Should You Be a Confidential Informant for Law Enforcement?


Being a confidential informant for police can be a very dangerous job. Usually, a potential informant is caught by law enforcement and told that he will be charged with very serious crimes unless he or she wants to work off the charge(s). Working off the charge generally entails being a confidential informant and doing three or so "successful" buys of a controlled substance. The confidential informant is not allowed to dance around the situation in that they actually have to get someone arrested. Giving law enforcement a simple lead is not enough to meet the condition via the agreement for a "successful" buy. In other words, the informant will actually have to give up three or so of his suppliers. 

So if you are being considered as a confidential informant, what are some things you should look at being an informant. First off, you should ask yourself how dangerous are your suppliers? Because your supplier will likely figure out that you worked with the cops in catching them. Further, you should seek out what charges would be dropped should you decided to comply with officials. Are you looking at serious time in prison or just a few days in jail?  It should be noted as part of your "agreement" with law enforcement, they will tell you that you are not allowed to speak with an attorney. I would recommend speaking with an attorney about the situation. Remember, your conversation with an attorney is confidential and is protected by the attorney-client privilege. An attorney can inform you whether law enforcement is using the tactic of "trumping up" the charges to you so that you work with them. Sometimes the facts in your case are just not there but law enforcement scares you with a felony(s) so that you work with them. They scare you with how many years in prison you will face should you decide not to cooperate with them when in all reality you may be looking at a simple possession charge or in certain situations a constitutional violation on law enforcement's end. If there is a constitutional violation, you can generally have your case dismissed in the long run. Simply put, it is a good idea to speak with an attorney so that you receive an honest opinion of what will likely happen with the facts in your case.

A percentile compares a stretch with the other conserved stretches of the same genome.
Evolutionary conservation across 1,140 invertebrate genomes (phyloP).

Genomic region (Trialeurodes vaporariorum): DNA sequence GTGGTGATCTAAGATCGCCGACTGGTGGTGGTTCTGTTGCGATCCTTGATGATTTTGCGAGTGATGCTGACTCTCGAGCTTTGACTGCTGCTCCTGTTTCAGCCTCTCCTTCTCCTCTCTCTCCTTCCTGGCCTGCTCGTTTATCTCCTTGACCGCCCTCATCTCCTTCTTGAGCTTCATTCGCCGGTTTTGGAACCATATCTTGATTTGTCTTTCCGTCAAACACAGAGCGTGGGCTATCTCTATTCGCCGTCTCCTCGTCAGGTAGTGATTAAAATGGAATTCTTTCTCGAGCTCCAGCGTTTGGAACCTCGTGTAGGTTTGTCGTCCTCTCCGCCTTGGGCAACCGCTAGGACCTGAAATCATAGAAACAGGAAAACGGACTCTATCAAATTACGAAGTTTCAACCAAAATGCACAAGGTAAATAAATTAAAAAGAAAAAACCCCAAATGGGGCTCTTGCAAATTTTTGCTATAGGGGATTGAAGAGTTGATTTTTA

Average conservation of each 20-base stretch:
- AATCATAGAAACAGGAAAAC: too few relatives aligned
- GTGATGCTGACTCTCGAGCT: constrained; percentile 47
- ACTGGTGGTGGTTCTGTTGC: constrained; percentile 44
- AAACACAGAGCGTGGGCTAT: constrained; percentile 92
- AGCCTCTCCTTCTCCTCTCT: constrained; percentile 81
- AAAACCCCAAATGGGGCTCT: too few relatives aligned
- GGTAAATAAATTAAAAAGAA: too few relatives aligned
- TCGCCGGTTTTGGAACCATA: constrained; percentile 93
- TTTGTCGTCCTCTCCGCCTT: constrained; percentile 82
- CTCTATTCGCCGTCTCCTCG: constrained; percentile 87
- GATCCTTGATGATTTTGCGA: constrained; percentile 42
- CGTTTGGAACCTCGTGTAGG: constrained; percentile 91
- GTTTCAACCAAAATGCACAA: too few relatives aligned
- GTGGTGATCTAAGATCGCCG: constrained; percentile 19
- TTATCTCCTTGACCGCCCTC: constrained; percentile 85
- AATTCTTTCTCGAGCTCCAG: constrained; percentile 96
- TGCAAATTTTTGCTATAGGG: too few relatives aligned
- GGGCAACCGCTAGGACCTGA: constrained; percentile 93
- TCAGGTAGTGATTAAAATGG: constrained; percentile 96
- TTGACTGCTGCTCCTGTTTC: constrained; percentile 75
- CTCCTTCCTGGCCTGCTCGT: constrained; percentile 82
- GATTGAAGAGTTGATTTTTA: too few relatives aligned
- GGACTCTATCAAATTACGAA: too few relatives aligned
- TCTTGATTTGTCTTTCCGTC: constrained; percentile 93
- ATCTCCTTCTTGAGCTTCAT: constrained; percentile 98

As we know, a drug charge is very serious and can have significant ramifications on your criminal background. But we do not want you to end up seriously hurt because you did not know the totality of the circumstances in deciding to work with law enforcement. Ultimately, the end decision to work with law enforcement is up to you though. Should you have any questions regarding your potential confidential informant work, do not hesitate to contact the Feld Law Firm to schedule your free consultation. Remember your consultation is confidential and protected by the attorney-client privilege. An attorney would be happy to speak with you regarding you situation.